The rule of law is a concept which has several facets, including its Procedural and Formal aspects. However, there are some basic principles that define it. For example, it must be impersonal and impartial. In order to function properly, law should have general rules and orders. These general rules should be open and impersonal.
Principles of the Rule of Law
The rule of law is the concept of a country’s legal system. In other words, a country that follows the rule of law has a well-functioning legal system and the ability to protect its citizens. This concept is often called supremacy law, because it implies that no one is above the law. All people must abide by the law, regardless of race or nationality. The phrase is derived from the French term “le principe de legalite,” which means “the principle of legality.” The idea behind the rule of law is that law should govern a society.
Substantive justice involves identifying laws that are universally “just”. Many societies reject laws that are considered morally repugnant in one society, but accept them in others. Lord Bingham discussed the ambiguity surrounding the outer borders of substantive justice, but noted that there is general agreement on its core.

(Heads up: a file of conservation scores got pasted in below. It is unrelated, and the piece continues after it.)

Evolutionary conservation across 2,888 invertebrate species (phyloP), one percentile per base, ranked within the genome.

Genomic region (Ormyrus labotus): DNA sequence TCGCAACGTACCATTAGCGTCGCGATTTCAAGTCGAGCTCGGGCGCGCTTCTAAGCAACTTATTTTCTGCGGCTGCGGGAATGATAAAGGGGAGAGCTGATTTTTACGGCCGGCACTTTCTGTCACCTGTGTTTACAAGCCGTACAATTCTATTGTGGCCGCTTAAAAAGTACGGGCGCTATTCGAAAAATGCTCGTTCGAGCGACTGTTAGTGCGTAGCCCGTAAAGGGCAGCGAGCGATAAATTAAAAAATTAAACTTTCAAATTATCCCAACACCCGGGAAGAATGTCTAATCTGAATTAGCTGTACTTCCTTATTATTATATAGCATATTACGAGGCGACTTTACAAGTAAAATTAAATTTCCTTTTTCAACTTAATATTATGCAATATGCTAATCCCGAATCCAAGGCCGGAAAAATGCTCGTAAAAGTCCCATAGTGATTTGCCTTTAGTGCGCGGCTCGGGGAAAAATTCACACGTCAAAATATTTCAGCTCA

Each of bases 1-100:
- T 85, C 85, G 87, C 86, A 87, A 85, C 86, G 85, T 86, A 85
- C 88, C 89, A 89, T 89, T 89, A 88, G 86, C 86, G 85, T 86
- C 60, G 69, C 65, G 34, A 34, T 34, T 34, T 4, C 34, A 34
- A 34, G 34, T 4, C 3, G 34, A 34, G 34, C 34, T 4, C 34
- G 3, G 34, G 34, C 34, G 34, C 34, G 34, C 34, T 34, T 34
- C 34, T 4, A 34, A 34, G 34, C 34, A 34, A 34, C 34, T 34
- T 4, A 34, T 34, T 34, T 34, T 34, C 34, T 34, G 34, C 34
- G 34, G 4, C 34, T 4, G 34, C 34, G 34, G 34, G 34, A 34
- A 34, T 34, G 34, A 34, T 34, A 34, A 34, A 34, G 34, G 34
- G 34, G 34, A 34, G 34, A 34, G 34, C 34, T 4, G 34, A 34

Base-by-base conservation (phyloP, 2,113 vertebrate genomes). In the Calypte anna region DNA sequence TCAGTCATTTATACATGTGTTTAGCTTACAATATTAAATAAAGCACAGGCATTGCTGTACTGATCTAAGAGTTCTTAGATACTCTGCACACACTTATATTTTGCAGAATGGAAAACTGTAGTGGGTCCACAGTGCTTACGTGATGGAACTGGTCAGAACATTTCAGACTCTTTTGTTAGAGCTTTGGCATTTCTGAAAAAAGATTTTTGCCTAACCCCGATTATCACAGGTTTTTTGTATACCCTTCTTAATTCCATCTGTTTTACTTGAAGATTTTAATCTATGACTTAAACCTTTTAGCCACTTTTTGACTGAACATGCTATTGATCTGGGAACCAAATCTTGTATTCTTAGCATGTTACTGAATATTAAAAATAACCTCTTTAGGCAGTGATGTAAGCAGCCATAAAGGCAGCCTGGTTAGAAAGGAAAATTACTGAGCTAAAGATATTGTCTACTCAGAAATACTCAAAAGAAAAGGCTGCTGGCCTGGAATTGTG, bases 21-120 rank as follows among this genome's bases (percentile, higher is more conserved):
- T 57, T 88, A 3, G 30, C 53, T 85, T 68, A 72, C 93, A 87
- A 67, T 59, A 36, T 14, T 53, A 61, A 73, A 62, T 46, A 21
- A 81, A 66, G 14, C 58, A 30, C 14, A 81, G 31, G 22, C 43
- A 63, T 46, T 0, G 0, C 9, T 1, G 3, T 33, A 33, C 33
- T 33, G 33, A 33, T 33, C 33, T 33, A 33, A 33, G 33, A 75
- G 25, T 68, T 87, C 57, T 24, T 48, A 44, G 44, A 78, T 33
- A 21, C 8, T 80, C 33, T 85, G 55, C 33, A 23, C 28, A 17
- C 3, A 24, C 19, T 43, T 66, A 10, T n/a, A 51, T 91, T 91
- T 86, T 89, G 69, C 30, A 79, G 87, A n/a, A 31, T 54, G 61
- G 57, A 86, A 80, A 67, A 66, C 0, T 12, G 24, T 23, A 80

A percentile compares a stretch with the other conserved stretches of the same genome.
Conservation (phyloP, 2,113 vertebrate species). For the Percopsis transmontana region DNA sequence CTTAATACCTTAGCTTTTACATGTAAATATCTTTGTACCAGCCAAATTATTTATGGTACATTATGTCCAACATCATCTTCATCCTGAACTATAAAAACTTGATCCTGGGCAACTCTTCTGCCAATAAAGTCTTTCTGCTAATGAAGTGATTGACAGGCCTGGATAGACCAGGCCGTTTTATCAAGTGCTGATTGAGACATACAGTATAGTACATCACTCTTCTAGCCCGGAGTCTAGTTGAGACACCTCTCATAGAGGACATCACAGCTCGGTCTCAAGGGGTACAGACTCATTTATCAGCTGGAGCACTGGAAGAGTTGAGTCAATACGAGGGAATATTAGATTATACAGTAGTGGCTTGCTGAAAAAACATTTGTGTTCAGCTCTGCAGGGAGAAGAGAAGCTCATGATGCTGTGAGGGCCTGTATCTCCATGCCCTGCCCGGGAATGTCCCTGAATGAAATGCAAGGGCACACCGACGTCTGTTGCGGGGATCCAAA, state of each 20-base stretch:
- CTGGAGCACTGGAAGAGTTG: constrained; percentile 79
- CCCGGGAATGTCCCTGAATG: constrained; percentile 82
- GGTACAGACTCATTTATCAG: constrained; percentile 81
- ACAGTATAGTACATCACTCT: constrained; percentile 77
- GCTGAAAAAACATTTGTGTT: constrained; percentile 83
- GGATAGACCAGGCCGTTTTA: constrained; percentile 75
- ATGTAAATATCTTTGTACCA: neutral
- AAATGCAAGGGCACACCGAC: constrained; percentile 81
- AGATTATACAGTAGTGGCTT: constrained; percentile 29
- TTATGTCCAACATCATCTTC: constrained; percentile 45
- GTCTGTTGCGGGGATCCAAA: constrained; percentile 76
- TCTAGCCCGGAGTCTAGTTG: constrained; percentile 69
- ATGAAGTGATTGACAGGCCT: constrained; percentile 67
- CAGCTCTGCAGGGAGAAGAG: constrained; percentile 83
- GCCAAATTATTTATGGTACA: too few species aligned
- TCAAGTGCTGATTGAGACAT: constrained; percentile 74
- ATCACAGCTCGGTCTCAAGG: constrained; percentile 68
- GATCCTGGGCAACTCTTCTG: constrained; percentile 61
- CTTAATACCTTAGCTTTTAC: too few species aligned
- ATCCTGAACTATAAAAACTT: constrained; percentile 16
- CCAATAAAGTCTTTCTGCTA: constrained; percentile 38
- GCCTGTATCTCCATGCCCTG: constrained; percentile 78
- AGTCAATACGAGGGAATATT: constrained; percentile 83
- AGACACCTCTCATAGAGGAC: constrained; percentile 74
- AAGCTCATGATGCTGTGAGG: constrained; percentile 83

The study of the formal aspects of law is a relatively new discipline in legal theory. It focuses on the characteristics of law as it applies to a society. It is a field that attracts special interest in legal philosophy, legal theory, and legal informatics. But the question is, can formal aspects of law be compatible with flexibility and the need for interpretation?
Formal aspects of law are important for the functioning of legal systems. They ensure that legal proceedings proceed fairly and without abuse. Moreover, they clarify the practical impact of proposed legislation.
Procedural aspects of law are related to the practical operation of the law. They are fundamentally concerned with the way legislation works and is implemented, especially the operational details of subordinate legislation. They can help clarify the practical consequences of a proposed law. This section of law covers a range of topics that are critical to understanding the functioning of law.
Substantive values in law are important principles that guide the application of law. These values are not procedural rules, but rather important social values that good jurists do not overlook. For example, substantive equality advocates support affirmative action and fair treatment for women and minorities. However, some people disagree with these values and believe that the rule of law is purely procedural.